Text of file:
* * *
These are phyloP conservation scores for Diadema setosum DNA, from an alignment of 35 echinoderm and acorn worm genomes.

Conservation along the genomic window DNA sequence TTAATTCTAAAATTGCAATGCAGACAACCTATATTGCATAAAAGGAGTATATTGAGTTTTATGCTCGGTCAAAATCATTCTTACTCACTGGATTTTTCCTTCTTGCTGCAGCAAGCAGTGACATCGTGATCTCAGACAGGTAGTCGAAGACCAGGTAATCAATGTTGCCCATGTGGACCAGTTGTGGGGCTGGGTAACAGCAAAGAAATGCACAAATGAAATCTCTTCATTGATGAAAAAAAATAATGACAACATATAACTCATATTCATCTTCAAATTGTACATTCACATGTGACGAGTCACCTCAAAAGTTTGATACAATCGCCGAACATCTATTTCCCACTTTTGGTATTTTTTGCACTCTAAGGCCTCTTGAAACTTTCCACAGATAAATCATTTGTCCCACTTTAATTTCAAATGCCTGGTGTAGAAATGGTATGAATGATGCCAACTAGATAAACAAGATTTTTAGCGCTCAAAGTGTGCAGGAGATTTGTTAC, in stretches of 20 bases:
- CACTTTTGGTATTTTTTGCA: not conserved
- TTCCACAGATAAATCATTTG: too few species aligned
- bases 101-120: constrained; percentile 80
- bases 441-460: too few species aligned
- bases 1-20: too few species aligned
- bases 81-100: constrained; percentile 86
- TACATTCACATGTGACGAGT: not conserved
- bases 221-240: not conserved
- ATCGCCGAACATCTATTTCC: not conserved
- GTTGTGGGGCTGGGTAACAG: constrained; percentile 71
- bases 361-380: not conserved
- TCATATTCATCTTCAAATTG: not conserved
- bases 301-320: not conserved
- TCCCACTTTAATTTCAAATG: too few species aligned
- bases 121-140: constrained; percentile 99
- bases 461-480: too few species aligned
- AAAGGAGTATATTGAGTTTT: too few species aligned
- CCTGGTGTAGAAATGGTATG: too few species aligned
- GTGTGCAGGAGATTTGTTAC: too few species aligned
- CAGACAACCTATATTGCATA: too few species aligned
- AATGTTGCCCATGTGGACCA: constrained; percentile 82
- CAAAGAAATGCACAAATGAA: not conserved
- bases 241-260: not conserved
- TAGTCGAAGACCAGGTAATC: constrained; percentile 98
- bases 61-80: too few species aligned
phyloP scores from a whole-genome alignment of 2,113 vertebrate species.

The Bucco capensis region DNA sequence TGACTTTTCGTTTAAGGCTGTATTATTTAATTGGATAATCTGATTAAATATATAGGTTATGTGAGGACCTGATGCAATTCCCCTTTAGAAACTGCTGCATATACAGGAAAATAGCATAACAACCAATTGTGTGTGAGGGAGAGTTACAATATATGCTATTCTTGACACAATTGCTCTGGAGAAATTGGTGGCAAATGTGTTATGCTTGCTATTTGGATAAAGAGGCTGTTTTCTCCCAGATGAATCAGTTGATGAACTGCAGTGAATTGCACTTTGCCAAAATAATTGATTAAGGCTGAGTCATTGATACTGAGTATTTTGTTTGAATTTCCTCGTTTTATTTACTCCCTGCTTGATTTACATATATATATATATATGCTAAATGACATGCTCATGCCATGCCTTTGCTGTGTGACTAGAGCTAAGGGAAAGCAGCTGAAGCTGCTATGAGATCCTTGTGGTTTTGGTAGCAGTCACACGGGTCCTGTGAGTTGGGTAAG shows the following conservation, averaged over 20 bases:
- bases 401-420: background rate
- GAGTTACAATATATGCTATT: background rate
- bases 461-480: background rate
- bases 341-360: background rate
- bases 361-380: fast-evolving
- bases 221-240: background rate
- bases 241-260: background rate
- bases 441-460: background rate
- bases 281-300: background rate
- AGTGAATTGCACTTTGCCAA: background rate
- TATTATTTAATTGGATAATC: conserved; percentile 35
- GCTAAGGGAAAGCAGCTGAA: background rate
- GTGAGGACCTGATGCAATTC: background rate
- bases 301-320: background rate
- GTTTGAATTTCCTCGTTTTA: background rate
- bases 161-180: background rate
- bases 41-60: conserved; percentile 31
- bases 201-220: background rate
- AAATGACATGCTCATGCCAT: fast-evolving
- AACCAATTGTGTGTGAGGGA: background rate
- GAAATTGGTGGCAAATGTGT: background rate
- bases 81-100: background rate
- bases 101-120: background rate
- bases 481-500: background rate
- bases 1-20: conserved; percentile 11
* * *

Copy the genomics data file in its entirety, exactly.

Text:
These are phyloP conservation scores for Diadema setosum DNA, from an alignment of 35 echinoderm and acorn worm genomes.

Conservation along the genomic window DNA sequence TTAATTCTAAAATTGCAATGCAGACAACCTATATTGCATAAAAGGAGTATATTGAGTTTTATGCTCGGTCAAAATCATTCTTACTCACTGGATTTTTCCTTCTTGCTGCAGCAAGCAGTGACATCGTGATCTCAGACAGGTAGTCGAAGACCAGGTAATCAATGTTGCCCATGTGGACCAGTTGTGGGGCTGGGTAACAGCAAAGAAATGCACAAATGAAATCTCTTCATTGATGAAAAAAAATAATGACAACATATAACTCATATTCATCTTCAAATTGTACATTCACATGTGACGAGTCACCTCAAAAGTTTGATACAATCGCCGAACATCTATTTCCCACTTTTGGTATTTTTTGCACTCTAAGGCCTCTTGAAACTTTCCACAGATAAATCATTTGTCCCACTTTAATTTCAAATGCCTGGTGTAGAAATGGTATGAATGATGCCAACTAGATAAACAAGATTTTTAGCGCTCAAAGTGTGCAGGAGATTTGTTAC, in stretches of 20 bases:
- CACTTTTGGTATTTTTTGCA: not conserved
- TTCCACAGATAAATCATTTG: too few species aligned
- bases 101-120: constrained; percentile 80
- bases 441-460: too few species aligned
- bases 1-20: too few species aligned
- bases 81-100: constrained; percentile 86
- TACATTCACATGTGACGAGT: not conserved
- bases 221-240: not conserved
- ATCGCCGAACATCTATTTCC: not conserved
- GTTGTGGGGCTGGGTAACAG: constrained; percentile 71
- bases 361-380: not conserved
- TCATATTCATCTTCAAATTG: not conserved
- bases 301-320: not conserved
- TCCCACTTTAATTTCAAATG: too few species aligned
- bases 121-140: constrained; percentile 99
- bases 461-480: too few species aligned
- AAAGGAGTATATTGAGTTTT: too few species aligned
- CCTGGTGTAGAAATGGTATG: too few species aligned
- GTGTGCAGGAGATTTGTTAC: too few species aligned
- CAGACAACCTATATTGCATA: too few species aligned
- AATGTTGCCCATGTGGACCA: constrained; percentile 82
- CAAAGAAATGCACAAATGAA: not conserved
- bases 241-260: not conserved
- TAGTCGAAGACCAGGTAATC: constrained; percentile 98
- bases 61-80: too few species aligned
phyloP scores from a whole-genome alignment of 2,113 vertebrate species.

The Bucco capensis region DNA sequence TGACTTTTCGTTTAAGGCTGTATTATTTAATTGGATAATCTGATTAAATATATAGGTTATGTGAGGACCTGATGCAATTCCCCTTTAGAAACTGCTGCATATACAGGAAAATAGCATAACAACCAATTGTGTGTGAGGGAGAGTTACAATATATGCTATTCTTGACACAATTGCTCTGGAGAAATTGGTGGCAAATGTGTTATGCTTGCTATTTGGATAAAGAGGCTGTTTTCTCCCAGATGAATCAGTTGATGAACTGCAGTGAATTGCACTTTGCCAAAATAATTGATTAAGGCTGAGTCATTGATACTGAGTATTTTGTTTGAATTTCCTCGTTTTATTTACTCCCTGCTTGATTTACATATATATATATATATGCTAAATGACATGCTCATGCCATGCCTTTGCTGTGTGACTAGAGCTAAGGGAAAGCAGCTGAAGCTGCTATGAGATCCTTGTGGTTTTGGTAGCAGTCACACGGGTCCTGTGAGTTGGGTAAG shows the following conservation, averaged over 20 bases:
- bases 401-420: background rate
- GAGTTACAATATATGCTATT: background rate
- bases 461-480: background rate
- bases 341-360: background rate
- bases 361-380: fast-evolving
- bases 221-240: background rate
- bases 241-260: background rate
- bases 441-460: background rate
- bases 281-300: background rate
- AGTGAATTGCACTTTGCCAA: background rate
- TATTATTTAATTGGATAATC: conserved; percentile 35
- GCTAAGGGAAAGCAGCTGAA: background rate
- GTGAGGACCTGATGCAATTC: background rate
- bases 301-320: background rate
- GTTTGAATTTCCTCGTTTTA: background rate
- bases 161-180: background rate
- bases 41-60: conserved; percentile 31
- bases 201-220: background rate
- AAATGACATGCTCATGCCAT: fast-evolving
- AACCAATTGTGTGTGAGGGA: background rate
- GAAATTGGTGGCAAATGTGT: background rate
- bases 81-100: background rate
- bases 101-120: background rate
- bases 481-500: background rate
- bases 1-20: conserved; percentile 11